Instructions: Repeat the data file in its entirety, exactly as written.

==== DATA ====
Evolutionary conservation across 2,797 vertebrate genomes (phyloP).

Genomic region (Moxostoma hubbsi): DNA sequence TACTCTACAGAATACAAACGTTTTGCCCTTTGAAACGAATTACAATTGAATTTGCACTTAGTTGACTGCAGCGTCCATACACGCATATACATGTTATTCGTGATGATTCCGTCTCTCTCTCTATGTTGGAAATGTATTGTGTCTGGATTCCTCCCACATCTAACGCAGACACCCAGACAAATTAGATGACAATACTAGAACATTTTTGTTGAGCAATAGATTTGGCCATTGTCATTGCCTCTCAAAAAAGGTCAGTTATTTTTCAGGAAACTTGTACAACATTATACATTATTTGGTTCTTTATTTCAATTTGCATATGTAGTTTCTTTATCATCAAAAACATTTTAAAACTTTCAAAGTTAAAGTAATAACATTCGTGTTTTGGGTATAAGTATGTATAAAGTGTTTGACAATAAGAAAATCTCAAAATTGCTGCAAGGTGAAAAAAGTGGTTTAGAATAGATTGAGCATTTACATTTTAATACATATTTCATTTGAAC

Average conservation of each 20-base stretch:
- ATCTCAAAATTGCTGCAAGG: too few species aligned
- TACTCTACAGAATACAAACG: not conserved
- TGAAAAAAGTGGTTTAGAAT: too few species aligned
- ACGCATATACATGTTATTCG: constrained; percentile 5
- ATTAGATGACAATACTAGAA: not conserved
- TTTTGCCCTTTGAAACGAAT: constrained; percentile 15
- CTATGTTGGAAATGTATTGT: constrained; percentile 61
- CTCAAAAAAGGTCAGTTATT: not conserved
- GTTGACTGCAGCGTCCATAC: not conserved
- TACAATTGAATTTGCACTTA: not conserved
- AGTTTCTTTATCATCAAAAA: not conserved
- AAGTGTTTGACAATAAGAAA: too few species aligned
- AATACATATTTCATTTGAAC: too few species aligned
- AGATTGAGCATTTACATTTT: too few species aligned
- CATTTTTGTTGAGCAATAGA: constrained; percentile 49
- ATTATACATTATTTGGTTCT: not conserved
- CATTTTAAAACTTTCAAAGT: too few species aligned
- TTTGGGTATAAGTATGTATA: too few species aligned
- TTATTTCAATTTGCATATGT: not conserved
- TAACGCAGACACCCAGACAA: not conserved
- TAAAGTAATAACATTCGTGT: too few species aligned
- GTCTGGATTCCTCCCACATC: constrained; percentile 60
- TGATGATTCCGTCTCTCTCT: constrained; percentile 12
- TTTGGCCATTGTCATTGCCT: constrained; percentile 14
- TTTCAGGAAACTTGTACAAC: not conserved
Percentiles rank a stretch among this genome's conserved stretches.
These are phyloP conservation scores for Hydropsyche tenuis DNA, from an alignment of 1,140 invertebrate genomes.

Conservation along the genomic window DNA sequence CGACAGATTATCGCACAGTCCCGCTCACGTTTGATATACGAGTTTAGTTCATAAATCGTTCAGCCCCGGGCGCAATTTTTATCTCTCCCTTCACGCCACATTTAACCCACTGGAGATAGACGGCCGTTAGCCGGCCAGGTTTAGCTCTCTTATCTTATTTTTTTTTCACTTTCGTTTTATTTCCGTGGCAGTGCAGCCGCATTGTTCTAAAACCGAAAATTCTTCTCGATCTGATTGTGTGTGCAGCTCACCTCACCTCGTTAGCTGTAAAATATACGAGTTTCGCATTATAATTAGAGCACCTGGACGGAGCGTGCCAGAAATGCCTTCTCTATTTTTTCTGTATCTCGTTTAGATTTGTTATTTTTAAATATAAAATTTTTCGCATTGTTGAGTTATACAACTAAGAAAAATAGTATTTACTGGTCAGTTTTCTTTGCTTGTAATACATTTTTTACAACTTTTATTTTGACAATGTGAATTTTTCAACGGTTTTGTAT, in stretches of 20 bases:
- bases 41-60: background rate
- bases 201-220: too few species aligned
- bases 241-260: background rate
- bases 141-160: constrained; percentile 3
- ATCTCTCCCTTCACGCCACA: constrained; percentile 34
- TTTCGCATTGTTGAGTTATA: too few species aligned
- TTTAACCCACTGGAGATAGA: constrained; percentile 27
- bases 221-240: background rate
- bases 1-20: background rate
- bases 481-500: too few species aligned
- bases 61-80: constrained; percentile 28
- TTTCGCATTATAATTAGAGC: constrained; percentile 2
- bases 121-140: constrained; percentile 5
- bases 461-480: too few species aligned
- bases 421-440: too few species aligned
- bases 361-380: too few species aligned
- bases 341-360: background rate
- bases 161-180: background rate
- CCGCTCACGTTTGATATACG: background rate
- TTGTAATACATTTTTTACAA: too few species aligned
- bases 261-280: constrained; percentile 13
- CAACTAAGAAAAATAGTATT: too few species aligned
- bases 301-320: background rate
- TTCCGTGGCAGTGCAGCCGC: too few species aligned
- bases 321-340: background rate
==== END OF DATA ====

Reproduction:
Evolutionary conservation across 2,797 vertebrate genomes (phyloP).

Genomic region (Moxostoma hubbsi): DNA sequence TACTCTACAGAATACAAACGTTTTGCCCTTTGAAACGAATTACAATTGAATTTGCACTTAGTTGACTGCAGCGTCCATACACGCATATACATGTTATTCGTGATGATTCCGTCTCTCTCTCTATGTTGGAAATGTATTGTGTCTGGATTCCTCCCACATCTAACGCAGACACCCAGACAAATTAGATGACAATACTAGAACATTTTTGTTGAGCAATAGATTTGGCCATTGTCATTGCCTCTCAAAAAAGGTCAGTTATTTTTCAGGAAACTTGTACAACATTATACATTATTTGGTTCTTTATTTCAATTTGCATATGTAGTTTCTTTATCATCAAAAACATTTTAAAACTTTCAAAGTTAAAGTAATAACATTCGTGTTTTGGGTATAAGTATGTATAAAGTGTTTGACAATAAGAAAATCTCAAAATTGCTGCAAGGTGAAAAAAGTGGTTTAGAATAGATTGAGCATTTACATTTTAATACATATTTCATTTGAAC

Average conservation of each 20-base stretch:
- ATCTCAAAATTGCTGCAAGG: too few species aligned
- TACTCTACAGAATACAAACG: not conserved
- TGAAAAAAGTGGTTTAGAAT: too few species aligned
- ACGCATATACATGTTATTCG: constrained; percentile 5
- ATTAGATGACAATACTAGAA: not conserved
- TTTTGCCCTTTGAAACGAAT: constrained; percentile 15
- CTATGTTGGAAATGTATTGT: constrained; percentile 61
- CTCAAAAAAGGTCAGTTATT: not conserved
- GTTGACTGCAGCGTCCATAC: not conserved
- TACAATTGAATTTGCACTTA: not conserved
- AGTTTCTTTATCATCAAAAA: not conserved
- AAGTGTTTGACAATAAGAAA: too few species aligned
- AATACATATTTCATTTGAAC: too few species aligned
- AGATTGAGCATTTACATTTT: too few species aligned
- CATTTTTGTTGAGCAATAGA: constrained; percentile 49
- ATTATACATTATTTGGTTCT: not conserved
- CATTTTAAAACTTTCAAAGT: too few species aligned
- TTTGGGTATAAGTATGTATA: too few species aligned
- TTATTTCAATTTGCATATGT: not conserved
- TAACGCAGACACCCAGACAA: not conserved
- TAAAGTAATAACATTCGTGT: too few species aligned
- GTCTGGATTCCTCCCACATC: constrained; percentile 60
- TGATGATTCCGTCTCTCTCT: constrained; percentile 12
- TTTGGCCATTGTCATTGCCT: constrained; percentile 14
- TTTCAGGAAACTTGTACAAC: not conserved
Percentiles rank a stretch among this genome's conserved stretches.
These are phyloP conservation scores for Hydropsyche tenuis DNA, from an alignment of 1,140 invertebrate genomes.

Conservation along the genomic window DNA sequence CGACAGATTATCGCACAGTCCCGCTCACGTTTGATATACGAGTTTAGTTCATAAATCGTTCAGCCCCGGGCGCAATTTTTATCTCTCCCTTCACGCCACATTTAACCCACTGGAGATAGACGGCCGTTAGCCGGCCAGGTTTAGCTCTCTTATCTTATTTTTTTTTCACTTTCGTTTTATTTCCGTGGCAGTGCAGCCGCATTGTTCTAAAACCGAAAATTCTTCTCGATCTGATTGTGTGTGCAGCTCACCTCACCTCGTTAGCTGTAAAATATACGAGTTTCGCATTATAATTAGAGCACCTGGACGGAGCGTGCCAGAAATGCCTTCTCTATTTTTTCTGTATCTCGTTTAGATTTGTTATTTTTAAATATAAAATTTTTCGCATTGTTGAGTTATACAACTAAGAAAAATAGTATTTACTGGTCAGTTTTCTTTGCTTGTAATACATTTTTTACAACTTTTATTTTGACAATGTGAATTTTTCAACGGTTTTGTAT, in stretches of 20 bases:
- bases 41-60: background rate
- bases 201-220: too few species aligned
- bases 241-260: background rate
- bases 141-160: constrained; percentile 3
- ATCTCTCCCTTCACGCCACA: constrained; percentile 34
- TTTCGCATTGTTGAGTTATA: too few species aligned
- TTTAACCCACTGGAGATAGA: constrained; percentile 27
- bases 221-240: background rate
- bases 1-20: background rate
- bases 481-500: too few species aligned
- bases 61-80: constrained; percentile 28
- TTTCGCATTATAATTAGAGC: constrained; percentile 2
- bases 121-140: constrained; percentile 5
- bases 461-480: too few species aligned
- bases 421-440: too few species aligned
- bases 361-380: too few species aligned
- bases 341-360: background rate
- bases 161-180: background rate
- CCGCTCACGTTTGATATACG: background rate
- TTGTAATACATTTTTTACAA: too few species aligned
- bases 261-280: constrained; percentile 13
- CAACTAAGAAAAATAGTATT: too few species aligned
- bases 301-320: background rate
- TTCCGTGGCAGTGCAGCCGC: too few species aligned
- bases 321-340: background rate